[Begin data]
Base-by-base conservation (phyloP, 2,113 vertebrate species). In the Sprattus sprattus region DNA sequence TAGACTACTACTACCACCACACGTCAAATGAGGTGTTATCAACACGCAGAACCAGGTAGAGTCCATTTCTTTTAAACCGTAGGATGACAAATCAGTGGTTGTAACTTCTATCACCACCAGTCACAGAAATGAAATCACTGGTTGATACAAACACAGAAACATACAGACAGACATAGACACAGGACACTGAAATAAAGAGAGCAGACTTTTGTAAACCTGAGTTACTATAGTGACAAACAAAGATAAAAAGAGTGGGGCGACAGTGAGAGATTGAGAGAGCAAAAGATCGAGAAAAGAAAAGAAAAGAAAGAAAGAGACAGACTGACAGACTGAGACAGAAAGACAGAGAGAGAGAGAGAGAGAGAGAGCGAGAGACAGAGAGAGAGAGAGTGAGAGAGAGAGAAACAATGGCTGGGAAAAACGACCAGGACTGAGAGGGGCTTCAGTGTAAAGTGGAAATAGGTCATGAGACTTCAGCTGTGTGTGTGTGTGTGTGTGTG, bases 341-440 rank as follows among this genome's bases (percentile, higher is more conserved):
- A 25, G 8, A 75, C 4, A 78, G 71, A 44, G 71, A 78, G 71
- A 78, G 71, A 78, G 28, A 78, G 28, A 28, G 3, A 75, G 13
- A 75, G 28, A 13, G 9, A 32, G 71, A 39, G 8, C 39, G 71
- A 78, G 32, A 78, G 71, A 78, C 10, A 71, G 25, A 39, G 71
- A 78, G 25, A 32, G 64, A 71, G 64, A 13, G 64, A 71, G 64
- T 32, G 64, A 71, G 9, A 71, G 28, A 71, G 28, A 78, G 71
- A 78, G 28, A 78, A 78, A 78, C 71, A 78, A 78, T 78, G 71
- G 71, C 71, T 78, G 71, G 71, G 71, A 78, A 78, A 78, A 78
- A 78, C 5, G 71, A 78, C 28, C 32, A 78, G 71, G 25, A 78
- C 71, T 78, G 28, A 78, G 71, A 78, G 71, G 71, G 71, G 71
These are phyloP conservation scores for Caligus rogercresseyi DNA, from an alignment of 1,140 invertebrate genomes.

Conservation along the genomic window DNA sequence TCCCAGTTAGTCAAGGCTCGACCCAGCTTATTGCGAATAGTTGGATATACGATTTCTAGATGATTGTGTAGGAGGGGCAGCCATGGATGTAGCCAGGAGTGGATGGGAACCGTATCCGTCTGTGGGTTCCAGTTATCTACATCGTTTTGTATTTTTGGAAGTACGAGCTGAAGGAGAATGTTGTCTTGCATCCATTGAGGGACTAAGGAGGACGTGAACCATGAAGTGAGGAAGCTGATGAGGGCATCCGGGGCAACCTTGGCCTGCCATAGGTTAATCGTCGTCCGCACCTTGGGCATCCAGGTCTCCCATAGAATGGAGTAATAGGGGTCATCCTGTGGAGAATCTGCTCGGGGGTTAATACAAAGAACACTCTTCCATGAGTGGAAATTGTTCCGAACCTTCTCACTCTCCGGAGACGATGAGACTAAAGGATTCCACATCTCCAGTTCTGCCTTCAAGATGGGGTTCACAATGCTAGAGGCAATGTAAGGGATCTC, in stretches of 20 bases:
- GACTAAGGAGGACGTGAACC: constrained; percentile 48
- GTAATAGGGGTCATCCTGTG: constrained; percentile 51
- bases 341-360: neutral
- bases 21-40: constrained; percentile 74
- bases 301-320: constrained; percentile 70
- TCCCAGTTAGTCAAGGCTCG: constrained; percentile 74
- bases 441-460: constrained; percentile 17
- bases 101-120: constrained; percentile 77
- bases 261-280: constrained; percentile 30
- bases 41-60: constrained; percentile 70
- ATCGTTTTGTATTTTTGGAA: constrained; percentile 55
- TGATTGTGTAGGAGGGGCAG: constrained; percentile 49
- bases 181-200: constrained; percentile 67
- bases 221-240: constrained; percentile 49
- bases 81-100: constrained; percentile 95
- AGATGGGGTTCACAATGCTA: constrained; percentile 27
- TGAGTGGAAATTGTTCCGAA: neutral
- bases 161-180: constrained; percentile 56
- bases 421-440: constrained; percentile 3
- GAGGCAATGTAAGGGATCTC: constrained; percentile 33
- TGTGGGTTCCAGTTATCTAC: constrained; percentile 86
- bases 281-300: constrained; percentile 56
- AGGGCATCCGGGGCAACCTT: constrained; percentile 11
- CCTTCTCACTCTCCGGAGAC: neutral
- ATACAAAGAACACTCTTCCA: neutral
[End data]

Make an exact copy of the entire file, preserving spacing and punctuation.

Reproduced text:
Base-by-base conservation (phyloP, 2,113 vertebrate species). In the Sprattus sprattus region DNA sequence TAGACTACTACTACCACCACACGTCAAATGAGGTGTTATCAACACGCAGAACCAGGTAGAGTCCATTTCTTTTAAACCGTAGGATGACAAATCAGTGGTTGTAACTTCTATCACCACCAGTCACAGAAATGAAATCACTGGTTGATACAAACACAGAAACATACAGACAGACATAGACACAGGACACTGAAATAAAGAGAGCAGACTTTTGTAAACCTGAGTTACTATAGTGACAAACAAAGATAAAAAGAGTGGGGCGACAGTGAGAGATTGAGAGAGCAAAAGATCGAGAAAAGAAAAGAAAAGAAAGAAAGAGACAGACTGACAGACTGAGACAGAAAGACAGAGAGAGAGAGAGAGAGAGAGAGCGAGAGACAGAGAGAGAGAGAGTGAGAGAGAGAGAAACAATGGCTGGGAAAAACGACCAGGACTGAGAGGGGCTTCAGTGTAAAGTGGAAATAGGTCATGAGACTTCAGCTGTGTGTGTGTGTGTGTGTGTG, bases 341-440 rank as follows among this genome's bases (percentile, higher is more conserved):
- A 25, G 8, A 75, C 4, A 78, G 71, A 44, G 71, A 78, G 71
- A 78, G 71, A 78, G 28, A 78, G 28, A 28, G 3, A 75, G 13
- A 75, G 28, A 13, G 9, A 32, G 71, A 39, G 8, C 39, G 71
- A 78, G 32, A 78, G 71, A 78, C 10, A 71, G 25, A 39, G 71
- A 78, G 25, A 32, G 64, A 71, G 64, A 13, G 64, A 71, G 64
- T 32, G 64, A 71, G 9, A 71, G 28, A 71, G 28, A 78, G 71
- A 78, G 28, A 78, A 78, A 78, C 71, A 78, A 78, T 78, G 71
- G 71, C 71, T 78, G 71, G 71, G 71, A 78, A 78, A 78, A 78
- A 78, C 5, G 71, A 78, C 28, C 32, A 78, G 71, G 25, A 78
- C 71, T 78, G 28, A 78, G 71, A 78, G 71, G 71, G 71, G 71
These are phyloP conservation scores for Caligus rogercresseyi DNA, from an alignment of 1,140 invertebrate genomes.

Conservation along the genomic window DNA sequence TCCCAGTTAGTCAAGGCTCGACCCAGCTTATTGCGAATAGTTGGATATACGATTTCTAGATGATTGTGTAGGAGGGGCAGCCATGGATGTAGCCAGGAGTGGATGGGAACCGTATCCGTCTGTGGGTTCCAGTTATCTACATCGTTTTGTATTTTTGGAAGTACGAGCTGAAGGAGAATGTTGTCTTGCATCCATTGAGGGACTAAGGAGGACGTGAACCATGAAGTGAGGAAGCTGATGAGGGCATCCGGGGCAACCTTGGCCTGCCATAGGTTAATCGTCGTCCGCACCTTGGGCATCCAGGTCTCCCATAGAATGGAGTAATAGGGGTCATCCTGTGGAGAATCTGCTCGGGGGTTAATACAAAGAACACTCTTCCATGAGTGGAAATTGTTCCGAACCTTCTCACTCTCCGGAGACGATGAGACTAAAGGATTCCACATCTCCAGTTCTGCCTTCAAGATGGGGTTCACAATGCTAGAGGCAATGTAAGGGATCTC, in stretches of 20 bases:
- GACTAAGGAGGACGTGAACC: constrained; percentile 48
- GTAATAGGGGTCATCCTGTG: constrained; percentile 51
- bases 341-360: neutral
- bases 21-40: constrained; percentile 74
- bases 301-320: constrained; percentile 70
- TCCCAGTTAGTCAAGGCTCG: constrained; percentile 74
- bases 441-460: constrained; percentile 17
- bases 101-120: constrained; percentile 77
- bases 261-280: constrained; percentile 30
- bases 41-60: constrained; percentile 70
- ATCGTTTTGTATTTTTGGAA: constrained; percentile 55
- TGATTGTGTAGGAGGGGCAG: constrained; percentile 49
- bases 181-200: constrained; percentile 67
- bases 221-240: constrained; percentile 49
- bases 81-100: constrained; percentile 95
- AGATGGGGTTCACAATGCTA: constrained; percentile 27
- TGAGTGGAAATTGTTCCGAA: neutral
- bases 161-180: constrained; percentile 56
- bases 421-440: constrained; percentile 3
- GAGGCAATGTAAGGGATCTC: constrained; percentile 33
- TGTGGGTTCCAGTTATCTAC: constrained; percentile 86
- bases 281-300: constrained; percentile 56
- AGGGCATCCGGGGCAACCTT: constrained; percentile 11
- CCTTCTCACTCTCCGGAGAC: neutral
- ATACAAAGAACACTCTTCCA: neutral